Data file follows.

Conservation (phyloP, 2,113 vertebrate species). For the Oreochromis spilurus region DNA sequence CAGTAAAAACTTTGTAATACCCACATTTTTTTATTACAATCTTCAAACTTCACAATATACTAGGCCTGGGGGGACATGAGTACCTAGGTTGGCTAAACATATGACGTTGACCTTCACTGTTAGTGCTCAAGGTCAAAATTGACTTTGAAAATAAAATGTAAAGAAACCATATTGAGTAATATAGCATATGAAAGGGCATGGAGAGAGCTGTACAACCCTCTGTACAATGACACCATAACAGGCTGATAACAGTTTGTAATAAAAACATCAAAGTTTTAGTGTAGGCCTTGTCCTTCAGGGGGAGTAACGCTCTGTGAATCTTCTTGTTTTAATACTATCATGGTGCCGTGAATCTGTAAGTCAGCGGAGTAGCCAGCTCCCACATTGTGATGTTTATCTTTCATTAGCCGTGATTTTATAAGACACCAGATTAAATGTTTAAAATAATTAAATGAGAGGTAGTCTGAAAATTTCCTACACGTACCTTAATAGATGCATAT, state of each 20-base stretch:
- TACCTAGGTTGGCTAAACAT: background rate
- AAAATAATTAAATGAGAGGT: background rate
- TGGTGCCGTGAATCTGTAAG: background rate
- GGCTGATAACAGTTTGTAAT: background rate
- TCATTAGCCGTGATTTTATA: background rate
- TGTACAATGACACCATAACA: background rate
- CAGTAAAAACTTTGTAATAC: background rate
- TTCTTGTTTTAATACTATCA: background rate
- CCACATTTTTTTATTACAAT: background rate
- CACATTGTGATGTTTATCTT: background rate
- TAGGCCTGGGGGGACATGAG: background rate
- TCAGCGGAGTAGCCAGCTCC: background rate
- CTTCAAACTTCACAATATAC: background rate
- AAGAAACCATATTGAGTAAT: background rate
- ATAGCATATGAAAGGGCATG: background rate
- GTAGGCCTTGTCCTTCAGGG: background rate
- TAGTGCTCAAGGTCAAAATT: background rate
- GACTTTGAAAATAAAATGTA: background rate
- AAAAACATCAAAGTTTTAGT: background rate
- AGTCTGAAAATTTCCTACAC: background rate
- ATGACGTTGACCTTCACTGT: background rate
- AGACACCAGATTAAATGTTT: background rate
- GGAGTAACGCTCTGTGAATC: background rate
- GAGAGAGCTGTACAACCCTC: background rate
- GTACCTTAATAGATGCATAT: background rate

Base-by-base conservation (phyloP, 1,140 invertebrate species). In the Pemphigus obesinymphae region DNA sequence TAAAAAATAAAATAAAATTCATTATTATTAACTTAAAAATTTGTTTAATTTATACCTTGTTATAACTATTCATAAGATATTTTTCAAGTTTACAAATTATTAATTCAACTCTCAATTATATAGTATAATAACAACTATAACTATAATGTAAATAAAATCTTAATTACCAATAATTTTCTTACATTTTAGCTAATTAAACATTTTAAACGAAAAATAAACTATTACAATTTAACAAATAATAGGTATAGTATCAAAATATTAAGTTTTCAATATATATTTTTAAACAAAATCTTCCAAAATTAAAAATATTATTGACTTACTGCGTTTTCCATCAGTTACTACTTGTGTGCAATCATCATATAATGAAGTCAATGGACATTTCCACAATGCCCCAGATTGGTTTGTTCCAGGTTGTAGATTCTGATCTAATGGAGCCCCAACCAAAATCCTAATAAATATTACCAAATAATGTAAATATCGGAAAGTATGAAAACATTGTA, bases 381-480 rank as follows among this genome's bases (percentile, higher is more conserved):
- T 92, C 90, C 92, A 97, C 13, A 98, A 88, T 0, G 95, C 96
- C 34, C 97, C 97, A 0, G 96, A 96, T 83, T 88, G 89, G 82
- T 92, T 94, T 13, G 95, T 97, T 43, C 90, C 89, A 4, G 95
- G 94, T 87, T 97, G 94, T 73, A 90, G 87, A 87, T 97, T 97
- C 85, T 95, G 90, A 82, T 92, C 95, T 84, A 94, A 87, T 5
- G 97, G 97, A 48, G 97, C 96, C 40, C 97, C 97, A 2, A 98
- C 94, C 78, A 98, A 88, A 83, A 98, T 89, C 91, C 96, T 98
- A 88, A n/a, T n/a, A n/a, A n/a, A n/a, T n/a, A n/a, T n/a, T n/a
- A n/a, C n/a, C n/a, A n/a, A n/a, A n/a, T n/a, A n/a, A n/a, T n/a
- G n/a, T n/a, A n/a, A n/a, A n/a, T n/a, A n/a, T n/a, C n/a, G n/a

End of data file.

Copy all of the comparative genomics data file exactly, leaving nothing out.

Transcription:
Conservation (phyloP, 2,113 vertebrate species). For the Oreochromis spilurus region DNA sequence CAGTAAAAACTTTGTAATACCCACATTTTTTTATTACAATCTTCAAACTTCACAATATACTAGGCCTGGGGGGACATGAGTACCTAGGTTGGCTAAACATATGACGTTGACCTTCACTGTTAGTGCTCAAGGTCAAAATTGACTTTGAAAATAAAATGTAAAGAAACCATATTGAGTAATATAGCATATGAAAGGGCATGGAGAGAGCTGTACAACCCTCTGTACAATGACACCATAACAGGCTGATAACAGTTTGTAATAAAAACATCAAAGTTTTAGTGTAGGCCTTGTCCTTCAGGGGGAGTAACGCTCTGTGAATCTTCTTGTTTTAATACTATCATGGTGCCGTGAATCTGTAAGTCAGCGGAGTAGCCAGCTCCCACATTGTGATGTTTATCTTTCATTAGCCGTGATTTTATAAGACACCAGATTAAATGTTTAAAATAATTAAATGAGAGGTAGTCTGAAAATTTCCTACACGTACCTTAATAGATGCATAT, state of each 20-base stretch:
- TACCTAGGTTGGCTAAACAT: background rate
- AAAATAATTAAATGAGAGGT: background rate
- TGGTGCCGTGAATCTGTAAG: background rate
- GGCTGATAACAGTTTGTAAT: background rate
- TCATTAGCCGTGATTTTATA: background rate
- TGTACAATGACACCATAACA: background rate
- CAGTAAAAACTTTGTAATAC: background rate
- TTCTTGTTTTAATACTATCA: background rate
- CCACATTTTTTTATTACAAT: background rate
- CACATTGTGATGTTTATCTT: background rate
- TAGGCCTGGGGGGACATGAG: background rate
- TCAGCGGAGTAGCCAGCTCC: background rate
- CTTCAAACTTCACAATATAC: background rate
- AAGAAACCATATTGAGTAAT: background rate
- ATAGCATATGAAAGGGCATG: background rate
- GTAGGCCTTGTCCTTCAGGG: background rate
- TAGTGCTCAAGGTCAAAATT: background rate
- GACTTTGAAAATAAAATGTA: background rate
- AAAAACATCAAAGTTTTAGT: background rate
- AGTCTGAAAATTTCCTACAC: background rate
- ATGACGTTGACCTTCACTGT: background rate
- AGACACCAGATTAAATGTTT: background rate
- GGAGTAACGCTCTGTGAATC: background rate
- GAGAGAGCTGTACAACCCTC: background rate
- GTACCTTAATAGATGCATAT: background rate

Base-by-base conservation (phyloP, 1,140 invertebrate species). In the Pemphigus obesinymphae region DNA sequence TAAAAAATAAAATAAAATTCATTATTATTAACTTAAAAATTTGTTTAATTTATACCTTGTTATAACTATTCATAAGATATTTTTCAAGTTTACAAATTATTAATTCAACTCTCAATTATATAGTATAATAACAACTATAACTATAATGTAAATAAAATCTTAATTACCAATAATTTTCTTACATTTTAGCTAATTAAACATTTTAAACGAAAAATAAACTATTACAATTTAACAAATAATAGGTATAGTATCAAAATATTAAGTTTTCAATATATATTTTTAAACAAAATCTTCCAAAATTAAAAATATTATTGACTTACTGCGTTTTCCATCAGTTACTACTTGTGTGCAATCATCATATAATGAAGTCAATGGACATTTCCACAATGCCCCAGATTGGTTTGTTCCAGGTTGTAGATTCTGATCTAATGGAGCCCCAACCAAAATCCTAATAAATATTACCAAATAATGTAAATATCGGAAAGTATGAAAACATTGTA, bases 381-480 rank as follows among this genome's bases (percentile, higher is more conserved):
- T 92, C 90, C 92, A 97, C 13, A 98, A 88, T 0, G 95, C 96
- C 34, C 97, C 97, A 0, G 96, A 96, T 83, T 88, G 89, G 82
- T 92, T 94, T 13, G 95, T 97, T 43, C 90, C 89, A 4, G 95
- G 94, T 87, T 97, G 94, T 73, A 90, G 87, A 87, T 97, T 97
- C 85, T 95, G 90, A 82, T 92, C 95, T 84, A 94, A 87, T 5
- G 97, G 97, A 48, G 97, C 96, C 40, C 97, C 97, A 2, A 98
- C 94, C 78, A 98, A 88, A 83, A 98, T 89, C 91, C 96, T 98
- A 88, A n/a, T n/a, A n/a, A n/a, A n/a, T n/a, A n/a, T n/a, T n/a
- A n/a, C n/a, C n/a, A n/a, A n/a, A n/a, T n/a, A n/a, A n/a, T n/a
- G n/a, T n/a, A n/a, A n/a, A n/a, T n/a, A n/a, T n/a, C n/a, G n/a